Budd, do you recall grumbling about how the NDP having turned away from blue-collar workers in favour of public (and pseudo-public) sector professionals and paraprofessionals? Take that culture shift, repeat a dozen times in a dozen ways, and there's my beef with the federal NDP leadership -- Layton and his fellow Annex-dwellers have little connection to rank-and-file workers (who, I might add, pay their salaries!) Sound familiar?

Budd Campbell said...

"... Layton and his fellow Annex-dwellers have little connection to rank-and-file workers (who, I might add, pay their salaries!) Sound familiar?"

Ian, as soon as you repeat the Warren Kinsella rant about Jack living in subsidized housing it will have an extremely familiar Liberal ring indeed.

Anonymous said...

The GST IS REGRESSIVE.

Two taxpayers buy exactly the same package of taxable necessity goods in a year: a stove, clothes, shoes, an overcoat, paper products, building materials, hotels etc, etc. Total bills come to $8,000.00 for each and each one pays GST on their purchases equal to $560.00

Purchaser A has an income of $30,000; purchaser B makes $60,000. a year.

The GST paid by A is 1.87 % of his/her yearly income while Purchaser B has been taxed (for exactly the same goods) only 0.93% of her income.

Therefore, by definition, the GST is a regressive tax...unlike the income tax where the percentage of tax applicable rises with income level.

Exactly the same inequity exists in payroll taxes and CPP deductions, which reach maximum contributions at relatively low levels of income. The percentage of total income taken yearly from higher income earners becomes less and less as gross income rises. Only the income tax addresses this situation at all. Furthermore, it would be unfair not to mention that the Martin Liberals had reduced the tax payable on the bottom income bracket (below $35,000) from 16 – 15 percent – a move which Flaherty reversed in his first budget. This guy isn’t doing low income earners any favours – especially when compared to the benefits at the other end of the spectrum….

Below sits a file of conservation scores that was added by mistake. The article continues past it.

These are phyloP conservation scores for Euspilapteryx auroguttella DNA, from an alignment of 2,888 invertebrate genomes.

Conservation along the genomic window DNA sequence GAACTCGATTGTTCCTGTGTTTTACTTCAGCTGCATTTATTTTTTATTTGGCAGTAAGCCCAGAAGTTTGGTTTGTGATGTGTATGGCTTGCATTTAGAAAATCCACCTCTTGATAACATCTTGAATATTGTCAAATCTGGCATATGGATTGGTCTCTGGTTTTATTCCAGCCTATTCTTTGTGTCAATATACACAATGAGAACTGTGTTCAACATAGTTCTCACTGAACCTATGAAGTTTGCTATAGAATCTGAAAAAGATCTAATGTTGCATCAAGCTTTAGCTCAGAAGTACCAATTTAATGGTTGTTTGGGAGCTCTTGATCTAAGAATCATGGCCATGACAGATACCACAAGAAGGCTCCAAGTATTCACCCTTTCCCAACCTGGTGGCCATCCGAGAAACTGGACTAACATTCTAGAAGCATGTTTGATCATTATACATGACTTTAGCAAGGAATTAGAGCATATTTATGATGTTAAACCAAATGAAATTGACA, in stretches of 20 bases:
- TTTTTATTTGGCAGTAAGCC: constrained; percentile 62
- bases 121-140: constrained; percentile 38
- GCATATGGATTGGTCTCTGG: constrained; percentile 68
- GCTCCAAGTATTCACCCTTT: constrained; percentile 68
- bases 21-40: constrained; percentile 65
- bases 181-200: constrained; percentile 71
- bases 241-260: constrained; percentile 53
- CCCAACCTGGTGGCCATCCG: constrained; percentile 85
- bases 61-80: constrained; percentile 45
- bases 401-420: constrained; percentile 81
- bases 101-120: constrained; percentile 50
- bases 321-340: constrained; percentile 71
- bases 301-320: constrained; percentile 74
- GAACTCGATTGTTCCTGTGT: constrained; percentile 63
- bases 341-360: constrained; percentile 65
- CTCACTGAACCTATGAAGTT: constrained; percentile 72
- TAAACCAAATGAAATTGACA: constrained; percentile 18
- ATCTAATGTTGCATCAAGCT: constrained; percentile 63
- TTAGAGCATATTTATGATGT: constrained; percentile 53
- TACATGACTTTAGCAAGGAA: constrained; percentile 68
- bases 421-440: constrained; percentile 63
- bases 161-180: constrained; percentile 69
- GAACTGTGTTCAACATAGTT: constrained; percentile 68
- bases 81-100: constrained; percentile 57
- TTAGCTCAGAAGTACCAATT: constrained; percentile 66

Ian King said...

Budd, Budd, Budd...

I've never gone near that attack on Layton, and never will. My shadowy masters at Liberal HQ advise me that anyone who resorts to that old line looks like an ignorant ass.

I find it interesting that you've offered no opinion on the economic merits of the GST cut -- only the political ones. You're an economist by trade. What's your take on its economic effects?

Bill Tieleman said...

Ian King - just because you didn't understand the term "gerrymander" and equally fail to understand the difference between a regressive and progressive tax is no reason to be chippy!

Just because you don't agree with me or my definition does not mean I am "dishonest" any more than for me to conclude from your postings that you are "stupid".

Once again, you are setting up the straw man.

I did not say a GST cut was better than increasing the basic exemption - and in fact I argued that there are far better ways to help lower income earners and named some, including social housing.

Some posters are also making the rash assumption that all lower income earners get their GST rebate from the government - many are not registered and never see that cheque.

In fact, as Stats Can recently reported: "Although credits are designed to soften the burden of GST for families with lower incomes, only 26% of the total credit went to low-income families."

http://www.statcan.ca/english/freepub/75-001-XIE/10606/art-2.htm

That is not to say the GST credit shouldn't be increased - it should, as I also argued - but that presuming everyone files a tax return, gets a credit etc, isn't necessarily the case.

One of the Anonymous posters said I hadn't answered the question of why not call for an income tax INCREASE to match the GST cut revenue loss.